NASA has announced a contest to name the asteroid targeted for exploration in a mission led by the University of Arizona's Lunar and Planetary Lab.

Dante Lauretta, principal investigator for the OSIRIS REx team, said he's looking forward to an easier name for the near-Earth asteroid currently designated as (101955) 1999 RQ36.

The contest is open to students under the age of 18.

The nameless space rock is about 500 meters in diameter and appears to be carbonaceous in composition, meaning it could contain the kinds of organic compounds that may have seeded life on Earth.

This is what makes it interesting to planetary scientists, who have found and analyzed such rocks, but only after they fell to Earth.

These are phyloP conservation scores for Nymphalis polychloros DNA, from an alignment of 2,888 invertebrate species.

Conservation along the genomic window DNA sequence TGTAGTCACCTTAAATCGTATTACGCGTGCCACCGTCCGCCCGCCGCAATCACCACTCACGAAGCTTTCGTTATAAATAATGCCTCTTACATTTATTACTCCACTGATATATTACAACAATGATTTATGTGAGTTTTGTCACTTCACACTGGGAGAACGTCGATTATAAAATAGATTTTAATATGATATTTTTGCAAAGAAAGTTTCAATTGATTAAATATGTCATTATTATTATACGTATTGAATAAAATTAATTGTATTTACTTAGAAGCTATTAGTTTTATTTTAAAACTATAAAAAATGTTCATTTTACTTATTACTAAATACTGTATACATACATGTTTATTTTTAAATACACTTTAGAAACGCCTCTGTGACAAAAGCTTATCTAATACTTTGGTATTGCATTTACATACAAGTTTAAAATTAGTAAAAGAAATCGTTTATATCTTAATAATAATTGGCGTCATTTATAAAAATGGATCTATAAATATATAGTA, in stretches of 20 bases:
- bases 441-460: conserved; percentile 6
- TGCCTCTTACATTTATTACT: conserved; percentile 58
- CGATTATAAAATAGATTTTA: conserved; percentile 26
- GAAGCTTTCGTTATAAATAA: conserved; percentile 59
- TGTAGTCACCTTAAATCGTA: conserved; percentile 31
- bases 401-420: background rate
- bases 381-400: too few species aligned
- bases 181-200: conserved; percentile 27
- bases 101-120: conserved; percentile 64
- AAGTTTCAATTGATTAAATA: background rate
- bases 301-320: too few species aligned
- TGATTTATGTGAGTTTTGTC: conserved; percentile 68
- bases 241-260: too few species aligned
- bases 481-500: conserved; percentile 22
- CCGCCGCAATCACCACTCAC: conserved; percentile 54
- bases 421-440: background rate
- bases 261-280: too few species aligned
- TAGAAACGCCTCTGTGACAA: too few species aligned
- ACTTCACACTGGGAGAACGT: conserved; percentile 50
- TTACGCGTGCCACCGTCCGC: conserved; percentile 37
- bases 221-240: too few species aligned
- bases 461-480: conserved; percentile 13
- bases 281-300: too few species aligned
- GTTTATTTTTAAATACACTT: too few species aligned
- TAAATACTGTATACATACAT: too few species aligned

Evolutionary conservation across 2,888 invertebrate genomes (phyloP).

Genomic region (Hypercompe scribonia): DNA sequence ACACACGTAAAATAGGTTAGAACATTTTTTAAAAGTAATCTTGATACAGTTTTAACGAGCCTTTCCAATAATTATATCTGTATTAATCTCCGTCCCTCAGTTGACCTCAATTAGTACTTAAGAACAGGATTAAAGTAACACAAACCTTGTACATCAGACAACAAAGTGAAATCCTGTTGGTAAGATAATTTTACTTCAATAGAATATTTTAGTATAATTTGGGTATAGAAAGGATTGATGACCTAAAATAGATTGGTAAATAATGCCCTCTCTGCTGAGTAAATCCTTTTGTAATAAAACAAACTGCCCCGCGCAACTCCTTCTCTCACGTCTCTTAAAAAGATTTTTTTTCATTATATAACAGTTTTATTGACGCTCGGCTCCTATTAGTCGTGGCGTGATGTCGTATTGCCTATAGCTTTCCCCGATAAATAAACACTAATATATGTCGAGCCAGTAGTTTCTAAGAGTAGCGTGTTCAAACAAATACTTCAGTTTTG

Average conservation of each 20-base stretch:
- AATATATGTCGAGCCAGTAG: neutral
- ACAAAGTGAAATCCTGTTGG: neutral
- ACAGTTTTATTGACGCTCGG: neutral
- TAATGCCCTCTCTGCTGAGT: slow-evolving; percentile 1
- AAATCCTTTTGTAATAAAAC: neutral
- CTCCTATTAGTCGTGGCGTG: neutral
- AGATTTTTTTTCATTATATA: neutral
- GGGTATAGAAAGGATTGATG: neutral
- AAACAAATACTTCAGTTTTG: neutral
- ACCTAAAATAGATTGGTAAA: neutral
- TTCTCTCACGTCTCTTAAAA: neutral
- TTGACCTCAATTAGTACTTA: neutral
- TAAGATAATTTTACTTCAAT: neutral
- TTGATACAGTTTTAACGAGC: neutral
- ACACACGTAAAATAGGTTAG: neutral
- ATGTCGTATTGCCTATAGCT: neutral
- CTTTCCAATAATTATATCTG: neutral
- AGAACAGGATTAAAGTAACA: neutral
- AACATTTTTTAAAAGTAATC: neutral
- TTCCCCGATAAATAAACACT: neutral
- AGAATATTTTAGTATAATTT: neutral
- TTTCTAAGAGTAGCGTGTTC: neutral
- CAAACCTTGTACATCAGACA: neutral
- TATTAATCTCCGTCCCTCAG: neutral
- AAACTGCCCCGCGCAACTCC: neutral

This mission seeks to return pristine samples by 2023. Launch of the spacecraft is scheduled for 2016.

The name must be 16 characters or less and should comply with the naming guidelines of the International Astronomical Union, which has the last say on such things.

According to the Planetary Society website:

"Its name should be from mythology, but the name should not be one associated with creation or underworld themes because those themes are used for other types of bodies in the solar system. The mythological name can come from any culture from any part of the world."

The contest is being run by the Planetary Society and details are on its website at: